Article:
The Small Pressurized Rover
Both the Apollo LRV and the space truck were and will be operated by astronauts in space suits. That means lunar exploration is limited by the length of life support the suits provide. Another downside of unpressurized rovers is that they don't protect the astronauts from solar flare events, which can potentially expose them to lethal doses of radiation. But a rover with a pressurized environment would allow astronauts to explore more of the moon and offer an emergency shelter from unexpected solar events.
That's the idea behind NASA's small pressurized rover. The SPR consists of a pressurized habitat module mounted on the lunar truck chassis. From the SPR, astronauts could explore the moon's surface from a cockpit with a wide field of view. They could also equip the module as a field science station. In fact, the SPR can go pretty much anywhere the lunar truck goes.
The rover's habitat module (or living environment) would allow two astronauts -- four in emergencies -- to live and work comfortably in a "shirt-sleeve environment" for up to three days. A shirt-sleeve environment just means one in which the astronauts don't have to wear their space suits. The lunar base is another such environment.
The pressurized module has a small bathroom, a misting showerhead for sponge baths, privacy curtains, cabinets for tools, workbench areas and two crew seats that fold back into beds. The astronauts have to rehydrate food packs because there is no kitchen. All of the features are space-saving. During field tests in Arizona, astronaut Mike Gernhardt reported that it felt comfortable, even like the space shuttle [source: NASA].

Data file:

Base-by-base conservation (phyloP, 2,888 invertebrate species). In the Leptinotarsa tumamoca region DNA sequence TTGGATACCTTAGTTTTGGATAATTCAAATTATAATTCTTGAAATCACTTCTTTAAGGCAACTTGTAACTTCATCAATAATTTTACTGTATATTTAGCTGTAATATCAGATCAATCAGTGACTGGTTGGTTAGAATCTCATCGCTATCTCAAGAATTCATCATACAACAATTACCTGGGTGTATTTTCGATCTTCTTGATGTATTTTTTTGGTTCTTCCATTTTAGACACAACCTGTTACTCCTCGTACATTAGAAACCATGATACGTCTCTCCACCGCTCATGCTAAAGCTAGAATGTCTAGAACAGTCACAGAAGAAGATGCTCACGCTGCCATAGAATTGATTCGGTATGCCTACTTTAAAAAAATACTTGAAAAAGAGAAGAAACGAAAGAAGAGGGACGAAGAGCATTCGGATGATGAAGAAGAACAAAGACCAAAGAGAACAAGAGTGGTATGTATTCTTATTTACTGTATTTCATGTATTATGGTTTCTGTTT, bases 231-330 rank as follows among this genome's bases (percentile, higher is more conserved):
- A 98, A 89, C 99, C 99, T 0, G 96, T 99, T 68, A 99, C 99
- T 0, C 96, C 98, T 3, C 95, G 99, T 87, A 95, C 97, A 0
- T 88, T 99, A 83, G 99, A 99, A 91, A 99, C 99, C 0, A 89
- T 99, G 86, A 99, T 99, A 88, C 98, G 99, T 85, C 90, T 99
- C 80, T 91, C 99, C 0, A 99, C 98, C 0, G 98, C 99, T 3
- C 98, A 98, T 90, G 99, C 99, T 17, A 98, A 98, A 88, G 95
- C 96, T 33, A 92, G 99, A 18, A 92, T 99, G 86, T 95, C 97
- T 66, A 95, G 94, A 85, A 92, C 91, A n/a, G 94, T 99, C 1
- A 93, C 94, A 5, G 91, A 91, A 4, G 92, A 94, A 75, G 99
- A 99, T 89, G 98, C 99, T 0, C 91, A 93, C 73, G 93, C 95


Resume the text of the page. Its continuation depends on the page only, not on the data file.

Astronauts can enter and exit the module from one shirt-sleeve environment to another by using an airlock docking hatch. They can also exit and enter the rover directly into their space suits through the suitport without having to depressurize the habitat module. That's a feat that Apollo astronauts would envy since they had to depressurize and repressurize the entire lunar module when they exited and re-entered. And unlike Apollo, astronauts wouldn't have to bring their dusty space suits inside, thereby keeping the habitat's inside cleaner. In tests of the suitport, astronauts can don space suits in 10 minutes or less.
Inside any habitat, like the lunar module or space shuttle, the instruments generate heat. To maintain a constant internal temperature, excess heat must be rejected into outer space. The lunar module rejected heat energy by evaporating water. The space shuttle uses radiators. The SPR habitat module rejects internal heat by melting ice in an ice lock around the suitport, which reduces the amount of water that the rover must carry.